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City break to the delightfully sunny Malaga

City break to the delightfully sunny Malaga

Home » Spain » City break to the delightfully sunny Malaga

Among golfers, Malaga, the largest city on the Costa del Sol, is mainly known as a transit city. After arriving, they usually head directly to one of the other coastal towns on the “Costa del Golf”. Here, golfers play for days on the most beautiful courses before flying back to their home countries. We too have been guilty of this. Except for the last time when we went golfing near the birthplace of Pablo Picasso. We stuck a few days onto our lovely stay in southern Spain and then got to know a fantastic city full of historical and cultural highlights. We think Malaga is a city that we’d love to visit more. For its beaches, walks, architectural sights, museums and lively nightlife, to name but a few.


Ways to explore Malaga

A good way to get to know a city quickly is by a bicycle tour. This is particularly true of Malaga. Cycling as a means of transport is very encouraged in the city. Many Malagueños nowadays take their bikes to work, or use them recreationally in their leisure time. Bike tours are also organised, among others, by Baja Bikes. Accompanied by an English-speaking guide, you cycle past the main sights. As the guide also lives in Malaga, you will hear and see things that you won’t find in travel guides. Really fun! By the way, Baja Bikes also has a culinary bike tour: the Malaga Bike Tour with Tapas. Of course, you can also go on an organised city tour. Or explore the city walking on your own. 

Town hall

What not to miss on your city break to Malaga

Whether you explore the city on foot, cycling or by segway, the following should not be missing from your visit:


The 11th-century Alcazaba is one of Malaga’s top attractions and an absolute must-see during your stay in this fine city. Alcazaba comes from the Arabic word al-qasbah meaning (more or less) citadel. This ancient, best-preserved Moorish citadel in the whole of Spain, is set against a hillside in the middle of the city. A little higher up the hill is Gibralfaro Castle. From here, the citadel was defended against multiple invaders throughout its eventful history.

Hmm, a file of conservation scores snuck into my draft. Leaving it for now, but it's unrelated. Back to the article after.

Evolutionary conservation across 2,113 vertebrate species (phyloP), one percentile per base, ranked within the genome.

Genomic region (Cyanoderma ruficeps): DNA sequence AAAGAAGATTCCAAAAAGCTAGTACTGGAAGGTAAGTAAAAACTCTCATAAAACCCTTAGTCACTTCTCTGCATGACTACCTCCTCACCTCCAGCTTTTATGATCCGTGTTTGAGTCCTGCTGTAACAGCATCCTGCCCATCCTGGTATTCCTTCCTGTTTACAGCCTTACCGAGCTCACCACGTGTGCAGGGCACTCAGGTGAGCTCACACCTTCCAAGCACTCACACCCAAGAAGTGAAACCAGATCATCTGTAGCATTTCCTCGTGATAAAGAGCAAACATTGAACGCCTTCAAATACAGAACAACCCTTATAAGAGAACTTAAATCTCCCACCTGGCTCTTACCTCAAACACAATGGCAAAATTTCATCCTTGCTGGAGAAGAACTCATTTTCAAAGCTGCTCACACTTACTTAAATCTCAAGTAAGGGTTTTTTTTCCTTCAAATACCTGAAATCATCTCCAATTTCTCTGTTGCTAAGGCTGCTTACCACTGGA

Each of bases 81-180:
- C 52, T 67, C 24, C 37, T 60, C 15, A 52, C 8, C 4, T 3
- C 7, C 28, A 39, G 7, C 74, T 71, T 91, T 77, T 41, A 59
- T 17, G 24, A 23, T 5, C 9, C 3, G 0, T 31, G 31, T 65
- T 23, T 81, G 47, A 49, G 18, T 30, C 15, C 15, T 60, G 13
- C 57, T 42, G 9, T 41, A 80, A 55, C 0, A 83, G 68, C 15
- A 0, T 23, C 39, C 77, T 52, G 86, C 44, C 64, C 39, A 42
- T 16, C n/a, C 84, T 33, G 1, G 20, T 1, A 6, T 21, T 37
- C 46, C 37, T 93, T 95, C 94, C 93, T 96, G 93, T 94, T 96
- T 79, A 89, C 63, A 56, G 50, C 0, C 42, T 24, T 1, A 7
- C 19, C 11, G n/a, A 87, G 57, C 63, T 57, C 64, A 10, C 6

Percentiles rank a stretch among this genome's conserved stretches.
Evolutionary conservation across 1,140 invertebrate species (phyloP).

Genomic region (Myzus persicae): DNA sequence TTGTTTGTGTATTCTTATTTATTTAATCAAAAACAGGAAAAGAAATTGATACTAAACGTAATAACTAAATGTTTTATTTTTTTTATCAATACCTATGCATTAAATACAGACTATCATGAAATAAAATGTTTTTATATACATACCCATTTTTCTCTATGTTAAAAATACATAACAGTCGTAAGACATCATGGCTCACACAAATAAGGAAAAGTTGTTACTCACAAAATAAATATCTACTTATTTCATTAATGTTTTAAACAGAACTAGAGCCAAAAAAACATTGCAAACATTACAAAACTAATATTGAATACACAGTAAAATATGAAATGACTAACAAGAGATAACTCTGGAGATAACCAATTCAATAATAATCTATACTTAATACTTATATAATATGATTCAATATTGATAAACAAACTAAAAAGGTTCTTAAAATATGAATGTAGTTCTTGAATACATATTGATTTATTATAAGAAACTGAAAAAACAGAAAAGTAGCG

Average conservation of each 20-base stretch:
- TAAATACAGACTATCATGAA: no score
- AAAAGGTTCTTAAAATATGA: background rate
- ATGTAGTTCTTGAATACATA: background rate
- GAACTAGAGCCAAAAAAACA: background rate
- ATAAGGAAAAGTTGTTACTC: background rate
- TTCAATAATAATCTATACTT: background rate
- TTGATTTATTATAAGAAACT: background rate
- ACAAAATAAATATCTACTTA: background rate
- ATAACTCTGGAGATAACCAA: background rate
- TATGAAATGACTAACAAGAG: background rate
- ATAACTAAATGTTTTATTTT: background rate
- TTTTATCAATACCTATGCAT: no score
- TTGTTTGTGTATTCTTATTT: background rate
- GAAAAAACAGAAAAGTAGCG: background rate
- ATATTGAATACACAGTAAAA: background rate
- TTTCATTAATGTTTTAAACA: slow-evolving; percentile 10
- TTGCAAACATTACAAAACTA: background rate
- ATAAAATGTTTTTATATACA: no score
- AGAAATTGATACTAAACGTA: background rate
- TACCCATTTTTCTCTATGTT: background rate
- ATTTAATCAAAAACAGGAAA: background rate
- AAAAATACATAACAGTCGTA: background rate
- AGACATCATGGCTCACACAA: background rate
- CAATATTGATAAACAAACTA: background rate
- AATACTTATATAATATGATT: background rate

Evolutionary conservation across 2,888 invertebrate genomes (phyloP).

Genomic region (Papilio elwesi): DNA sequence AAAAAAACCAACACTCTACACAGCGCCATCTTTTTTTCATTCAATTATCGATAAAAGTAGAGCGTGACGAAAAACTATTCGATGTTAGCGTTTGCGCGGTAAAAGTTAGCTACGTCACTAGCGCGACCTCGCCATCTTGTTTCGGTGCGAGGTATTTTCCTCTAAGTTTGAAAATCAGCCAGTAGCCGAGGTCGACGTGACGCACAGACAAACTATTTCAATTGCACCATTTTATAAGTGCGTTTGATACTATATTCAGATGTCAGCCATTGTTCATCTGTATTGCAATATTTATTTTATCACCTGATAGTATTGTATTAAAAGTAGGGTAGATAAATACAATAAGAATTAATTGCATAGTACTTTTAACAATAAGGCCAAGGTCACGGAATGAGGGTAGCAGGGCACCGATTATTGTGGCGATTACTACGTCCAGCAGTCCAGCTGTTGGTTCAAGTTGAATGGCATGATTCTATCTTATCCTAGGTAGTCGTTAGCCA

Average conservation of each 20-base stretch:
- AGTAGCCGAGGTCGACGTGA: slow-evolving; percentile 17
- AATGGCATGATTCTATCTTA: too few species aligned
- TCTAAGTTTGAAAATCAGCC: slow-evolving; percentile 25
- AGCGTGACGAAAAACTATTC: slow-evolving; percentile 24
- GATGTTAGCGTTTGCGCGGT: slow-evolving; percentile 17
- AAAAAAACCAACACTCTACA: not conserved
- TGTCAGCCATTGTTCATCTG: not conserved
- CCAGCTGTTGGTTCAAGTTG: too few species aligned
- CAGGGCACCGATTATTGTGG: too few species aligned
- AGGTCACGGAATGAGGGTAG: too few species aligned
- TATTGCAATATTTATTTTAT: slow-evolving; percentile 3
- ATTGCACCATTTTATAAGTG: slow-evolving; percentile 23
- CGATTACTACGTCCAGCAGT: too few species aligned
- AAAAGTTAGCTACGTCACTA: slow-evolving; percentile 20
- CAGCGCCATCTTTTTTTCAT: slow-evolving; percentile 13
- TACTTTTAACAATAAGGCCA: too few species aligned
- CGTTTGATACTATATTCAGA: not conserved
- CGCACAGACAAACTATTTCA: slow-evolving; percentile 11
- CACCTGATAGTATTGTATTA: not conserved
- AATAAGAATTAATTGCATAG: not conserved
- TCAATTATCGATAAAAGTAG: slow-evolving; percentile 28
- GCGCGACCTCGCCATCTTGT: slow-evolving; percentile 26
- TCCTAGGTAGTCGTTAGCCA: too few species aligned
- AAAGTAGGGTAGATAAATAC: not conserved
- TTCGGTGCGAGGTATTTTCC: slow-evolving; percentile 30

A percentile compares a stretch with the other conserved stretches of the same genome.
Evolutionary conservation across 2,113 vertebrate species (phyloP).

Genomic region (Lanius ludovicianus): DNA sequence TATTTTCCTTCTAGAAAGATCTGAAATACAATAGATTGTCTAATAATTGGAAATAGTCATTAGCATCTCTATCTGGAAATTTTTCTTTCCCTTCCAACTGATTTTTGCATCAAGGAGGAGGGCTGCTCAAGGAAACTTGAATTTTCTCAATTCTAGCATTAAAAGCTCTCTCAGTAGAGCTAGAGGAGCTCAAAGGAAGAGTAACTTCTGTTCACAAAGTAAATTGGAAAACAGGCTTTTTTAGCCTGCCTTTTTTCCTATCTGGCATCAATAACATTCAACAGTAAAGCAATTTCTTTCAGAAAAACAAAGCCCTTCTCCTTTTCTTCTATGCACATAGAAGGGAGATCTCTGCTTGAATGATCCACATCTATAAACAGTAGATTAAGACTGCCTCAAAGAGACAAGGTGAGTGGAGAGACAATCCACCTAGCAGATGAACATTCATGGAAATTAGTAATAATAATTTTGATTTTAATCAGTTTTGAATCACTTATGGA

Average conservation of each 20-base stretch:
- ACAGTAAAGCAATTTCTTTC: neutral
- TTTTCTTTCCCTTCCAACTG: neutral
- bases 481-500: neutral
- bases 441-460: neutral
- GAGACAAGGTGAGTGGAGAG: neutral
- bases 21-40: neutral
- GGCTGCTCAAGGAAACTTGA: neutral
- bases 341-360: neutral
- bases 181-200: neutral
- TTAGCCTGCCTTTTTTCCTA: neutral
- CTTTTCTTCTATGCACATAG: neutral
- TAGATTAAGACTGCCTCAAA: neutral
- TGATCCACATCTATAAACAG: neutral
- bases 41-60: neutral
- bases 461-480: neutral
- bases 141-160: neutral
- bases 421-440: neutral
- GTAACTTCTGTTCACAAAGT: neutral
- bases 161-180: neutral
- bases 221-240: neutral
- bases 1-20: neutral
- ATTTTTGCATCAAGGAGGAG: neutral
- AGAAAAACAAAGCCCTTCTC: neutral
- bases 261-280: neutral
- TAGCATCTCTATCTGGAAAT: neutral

What makes the citadel worth a visit is not only its fascinating history but also the architectural beauty of the complex and its rich Moorish ornamentation. It is reminiscent of the architecture of the Alhambra in Granada because of the play of light and the beautiful patios with fountains. The use of parts of the nearby Roman Theatre, such as some fine columns, also make it beautiful.

Inside the citadel, visit the former Moorish palaces, including the Palacio Nazari. In addition, stroll through the gardens and along the high ramparts. You will definitely get great views of the city’s historic centre, the port, the bay and the mountainous surroundings.


Castillo de Gibralfaro

Atop the 130-metre-high Gibralfaro hill, lies Gibralfaro Castle. This castle was built in the 14th century to defend the Alcazaba citadel. The Moors also built a mosque inside the castle. However, the house of worship disappeared when the Catholics conquered the city including the castle from the Moors in 1487. The Spanish still used the castle as a military base until the early 20th century.

The castle houses a small museum including clothing and weapons from the last six centuries. You also have a catering establishment there. Though we think the castle’s real highlight is the view. From the castle walls, you can see the Alcazaba beautifully stretching out below. But also the rest of the city, including the port and the coastline. From up there, you can also see right into Malaga’s bullring.

From the historic centre and the citadel, a slightly steep path leads up the hill to the castle. Count on about 15 to 20 minutes walking. In summer, climb the hill early in the morning as it can get quite hot here in the sun during the day.


Jardín Botánico Histórico La Concepción

We have made a habit of also visiting at least one big park during a city break so we can escape the hustle and bustle of the city for a while and relax amidst the greenery.

In Malaga, there are several parks and gardens that are definitely worth a visit. But the one you must see as a nature lover is the La Concepción botanical garden. This 55-hectare garden was laid out in English style in the mid-19th century. You will find an impressive collection of tropical and subtropical plants. And, of course, the requisite ponds and even waterfalls. The botanical garden is located at the foot of the Montes de Málaga, about five kilometres by bike from the city centre. You also get a great view of the city from here.

Botanical garden

Parque de Málaga

Of a different order from the botanical garden but equally beautiful and pleasant park in Malaga is the Parque de Málaga. This narrow but elongated park is located between Plaza de General Torrijos and Plaza de la Marina. Malagueños, young and old, like to make use of this green oasis, partly because of the shade of the wide palm tree leaves. But the park is also a delight for your eyes thanks to its ornate Baroque and Renaissance statues and fountains. Besides mostly subtropical plants, there is also a beautiful rose garden, amid orange trees and cypresses.


Catedral de Málaga

Wherever you are in Malaga’s historic centre, the cathedral is visible almost everywhere. The beautiful church owes this mainly to its height: at 84 metres, the tower is the second tallest church tower in Andalusia after that of La Giralda in Seville. Construction of Malaga Cathedral began in the early 16th century. But construction subsequently took more than 200 years. As a result, the end result became an interesting combination of Renaissance and Baroque styles. You can see these different styles especially on the outside. Incidentally, the church was never finally finished due to lack of money.